Back in the January 2020 issue of Railroad Model Craftsman, I described how I helped my friend Russ Weis kitbash and detail a Design Preservation Models kit to represent the style of brick towers used along the New York Central (“Freelanced Tower for East Buffalo”). His freelanced HO scale layout represents operations in and around Buffalo, N.Y., in the 1950s, and while it does not represent any one place, a considerable effort has been made to follow NYC practices and standards along the way. Another consideration when building models is time management. Neither of us (Russ or I) is getting any younger, so some concessions to expediency are necessary.
Some time ago I made some rough drawings of a brick interlocking tower for Syracuse that Russ was going to scratchbuild. But, as is the nature of these things, this particular project kept getting shoved to the back burner. It was on an expedition to one of our local train stores (Roundhouse Electric Trains in Louisville, Ky.) when I found the Tyco Interlocking Tower kit (no. 7773) still in its original dog-eared box. I was tempted to just put it back on the shelf thinking it was “junk” when something told me to take a closer look. The more I looked, the more I could see the makings of a “different” building for the layout. What’s more, New York Central used wooden towers of a similar design.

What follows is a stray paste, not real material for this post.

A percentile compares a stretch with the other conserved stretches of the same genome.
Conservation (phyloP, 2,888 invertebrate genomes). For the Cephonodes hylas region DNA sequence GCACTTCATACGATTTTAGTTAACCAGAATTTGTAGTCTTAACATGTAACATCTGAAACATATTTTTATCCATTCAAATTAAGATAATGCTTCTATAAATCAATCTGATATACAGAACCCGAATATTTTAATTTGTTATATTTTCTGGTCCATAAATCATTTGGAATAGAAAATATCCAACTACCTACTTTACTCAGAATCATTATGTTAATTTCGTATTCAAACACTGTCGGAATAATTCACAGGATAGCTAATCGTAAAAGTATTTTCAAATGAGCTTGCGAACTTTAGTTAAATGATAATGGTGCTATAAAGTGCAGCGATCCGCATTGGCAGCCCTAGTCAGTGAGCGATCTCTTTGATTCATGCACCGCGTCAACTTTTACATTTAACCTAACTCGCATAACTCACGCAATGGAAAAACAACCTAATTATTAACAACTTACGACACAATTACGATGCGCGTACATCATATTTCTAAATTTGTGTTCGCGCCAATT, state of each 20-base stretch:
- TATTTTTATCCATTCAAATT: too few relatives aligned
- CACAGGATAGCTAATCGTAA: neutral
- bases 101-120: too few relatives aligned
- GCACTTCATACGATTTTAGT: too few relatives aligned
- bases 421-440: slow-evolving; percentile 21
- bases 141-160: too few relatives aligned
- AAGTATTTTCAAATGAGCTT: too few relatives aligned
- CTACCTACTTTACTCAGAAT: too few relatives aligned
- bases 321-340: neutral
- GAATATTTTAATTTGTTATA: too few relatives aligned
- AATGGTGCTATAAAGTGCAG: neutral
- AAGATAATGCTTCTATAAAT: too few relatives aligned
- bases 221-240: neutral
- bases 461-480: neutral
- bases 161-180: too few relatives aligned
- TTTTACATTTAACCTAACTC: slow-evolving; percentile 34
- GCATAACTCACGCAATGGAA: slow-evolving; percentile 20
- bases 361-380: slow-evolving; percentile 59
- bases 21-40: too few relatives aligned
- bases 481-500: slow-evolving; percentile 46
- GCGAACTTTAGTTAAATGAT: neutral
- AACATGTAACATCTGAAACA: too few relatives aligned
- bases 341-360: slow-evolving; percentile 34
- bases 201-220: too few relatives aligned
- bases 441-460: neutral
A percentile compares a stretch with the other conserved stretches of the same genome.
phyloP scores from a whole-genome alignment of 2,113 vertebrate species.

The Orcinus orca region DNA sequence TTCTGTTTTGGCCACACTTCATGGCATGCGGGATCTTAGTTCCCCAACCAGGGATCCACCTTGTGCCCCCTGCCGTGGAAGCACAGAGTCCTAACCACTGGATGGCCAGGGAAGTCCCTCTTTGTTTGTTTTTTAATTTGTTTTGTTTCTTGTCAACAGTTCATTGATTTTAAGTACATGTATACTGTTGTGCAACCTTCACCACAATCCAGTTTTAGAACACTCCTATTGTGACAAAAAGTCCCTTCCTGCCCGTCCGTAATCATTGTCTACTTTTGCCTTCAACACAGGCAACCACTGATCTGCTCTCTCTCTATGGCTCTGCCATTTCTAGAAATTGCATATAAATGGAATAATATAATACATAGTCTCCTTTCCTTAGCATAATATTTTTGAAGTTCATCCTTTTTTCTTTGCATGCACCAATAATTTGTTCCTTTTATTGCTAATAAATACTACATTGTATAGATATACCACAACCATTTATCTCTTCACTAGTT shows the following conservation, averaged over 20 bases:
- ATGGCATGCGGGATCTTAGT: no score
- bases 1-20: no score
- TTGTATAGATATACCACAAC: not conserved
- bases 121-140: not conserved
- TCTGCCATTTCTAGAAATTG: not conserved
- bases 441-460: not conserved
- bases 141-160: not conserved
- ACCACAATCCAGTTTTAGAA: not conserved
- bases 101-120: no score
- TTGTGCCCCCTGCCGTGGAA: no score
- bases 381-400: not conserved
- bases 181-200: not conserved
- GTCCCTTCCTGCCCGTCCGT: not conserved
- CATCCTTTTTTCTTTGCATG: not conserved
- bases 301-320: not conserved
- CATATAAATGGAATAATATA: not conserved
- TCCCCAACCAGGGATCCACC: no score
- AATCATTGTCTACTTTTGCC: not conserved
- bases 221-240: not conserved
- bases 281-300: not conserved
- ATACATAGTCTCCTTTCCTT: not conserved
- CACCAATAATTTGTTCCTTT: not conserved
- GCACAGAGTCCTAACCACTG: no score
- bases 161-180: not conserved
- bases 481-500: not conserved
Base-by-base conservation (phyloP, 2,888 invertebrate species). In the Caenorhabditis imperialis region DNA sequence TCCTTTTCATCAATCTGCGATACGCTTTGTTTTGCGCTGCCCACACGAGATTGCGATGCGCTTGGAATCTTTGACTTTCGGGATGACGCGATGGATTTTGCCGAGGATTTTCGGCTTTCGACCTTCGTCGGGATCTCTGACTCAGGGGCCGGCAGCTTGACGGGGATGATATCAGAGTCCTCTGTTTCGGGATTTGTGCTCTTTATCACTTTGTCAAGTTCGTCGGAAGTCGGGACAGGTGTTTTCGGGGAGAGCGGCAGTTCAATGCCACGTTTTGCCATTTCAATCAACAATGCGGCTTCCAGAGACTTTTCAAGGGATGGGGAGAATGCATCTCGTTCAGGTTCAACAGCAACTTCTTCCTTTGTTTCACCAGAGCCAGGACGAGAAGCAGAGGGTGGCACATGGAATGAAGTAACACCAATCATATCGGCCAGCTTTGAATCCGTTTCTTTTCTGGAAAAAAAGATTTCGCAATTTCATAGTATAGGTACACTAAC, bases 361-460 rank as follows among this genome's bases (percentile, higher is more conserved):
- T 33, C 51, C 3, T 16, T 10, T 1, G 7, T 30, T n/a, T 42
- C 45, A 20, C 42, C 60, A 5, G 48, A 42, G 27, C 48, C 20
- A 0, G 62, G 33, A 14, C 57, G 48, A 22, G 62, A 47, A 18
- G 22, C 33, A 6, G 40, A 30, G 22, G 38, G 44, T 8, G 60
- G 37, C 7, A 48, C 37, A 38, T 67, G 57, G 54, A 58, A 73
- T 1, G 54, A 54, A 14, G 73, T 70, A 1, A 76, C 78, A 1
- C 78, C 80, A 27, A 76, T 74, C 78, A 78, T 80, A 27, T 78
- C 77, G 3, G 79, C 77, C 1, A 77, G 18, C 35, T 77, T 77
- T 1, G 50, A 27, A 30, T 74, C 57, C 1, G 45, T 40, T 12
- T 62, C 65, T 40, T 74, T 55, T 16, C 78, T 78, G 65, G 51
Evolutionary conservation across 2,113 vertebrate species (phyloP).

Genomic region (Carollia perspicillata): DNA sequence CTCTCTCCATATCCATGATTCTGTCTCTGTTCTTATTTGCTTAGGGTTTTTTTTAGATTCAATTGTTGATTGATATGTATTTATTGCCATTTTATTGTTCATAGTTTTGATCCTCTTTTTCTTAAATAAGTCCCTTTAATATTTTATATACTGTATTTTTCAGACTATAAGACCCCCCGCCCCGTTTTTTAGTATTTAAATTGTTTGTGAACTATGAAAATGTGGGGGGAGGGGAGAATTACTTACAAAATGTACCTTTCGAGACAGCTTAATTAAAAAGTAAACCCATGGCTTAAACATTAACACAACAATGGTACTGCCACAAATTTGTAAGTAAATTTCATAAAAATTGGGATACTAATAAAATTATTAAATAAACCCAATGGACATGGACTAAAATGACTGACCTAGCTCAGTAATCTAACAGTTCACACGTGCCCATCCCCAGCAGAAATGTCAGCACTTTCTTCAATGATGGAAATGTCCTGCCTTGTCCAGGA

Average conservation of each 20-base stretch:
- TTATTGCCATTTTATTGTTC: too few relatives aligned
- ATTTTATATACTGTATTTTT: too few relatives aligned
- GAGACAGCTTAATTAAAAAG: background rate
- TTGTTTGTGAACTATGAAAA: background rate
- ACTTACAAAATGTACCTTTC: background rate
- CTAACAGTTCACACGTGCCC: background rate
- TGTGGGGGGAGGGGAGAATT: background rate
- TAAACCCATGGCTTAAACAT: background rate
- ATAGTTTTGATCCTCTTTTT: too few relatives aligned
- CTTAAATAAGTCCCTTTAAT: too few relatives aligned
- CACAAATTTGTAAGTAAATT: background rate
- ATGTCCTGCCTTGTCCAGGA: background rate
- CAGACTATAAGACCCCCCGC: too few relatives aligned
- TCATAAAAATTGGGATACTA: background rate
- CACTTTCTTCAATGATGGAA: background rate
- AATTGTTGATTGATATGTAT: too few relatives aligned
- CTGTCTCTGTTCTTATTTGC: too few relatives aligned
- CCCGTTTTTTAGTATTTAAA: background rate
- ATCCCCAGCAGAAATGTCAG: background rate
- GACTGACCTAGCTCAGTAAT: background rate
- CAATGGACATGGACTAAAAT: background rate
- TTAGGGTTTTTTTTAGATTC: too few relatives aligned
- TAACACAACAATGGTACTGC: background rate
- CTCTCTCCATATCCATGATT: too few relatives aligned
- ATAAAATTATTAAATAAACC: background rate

I confess I enjoy taking what some would consider hopelessly outdated items and reworking them into star players. When someone admires this detailed tower model on the layout and asks who made the kit, I take a certain amount of pleasure in their reaction when I confirm it is indeed “Tyco.” The same kit was later offered by AHM in their “Masterpiece Series” (no. 15602). Both versions are easy to find on the secondary market.
After some gentle persuasion (“Russ, at least we will have something there for a tower until you get around to scratchbuilding one!”), the kit was purchased for substantially less than any modern offering would have cost.
From Sow’s Ear to Silk Purse
This transformation was all possible because of Russ’s fine cutting and fitting abilities, though modelers of any skill level should find this to be a very approachable project. We wanted to cherry-pick the best parts and get rid of the objectionable ones. To us, that meant that the molded-in asphalt shingled siding on the upper floor and the rather crudely cast terra cotta tile roof had to go.
The first order of business was to get rid of the shingling on the second floor. I was initially concerned about the age of the styrene and the belief that Tyco may not have used the highest quality material to start with. I was afraid that the plastic might be too brittle to be workable. We did have some trouble with smaller parts, but nothing that we couldn’t overcome…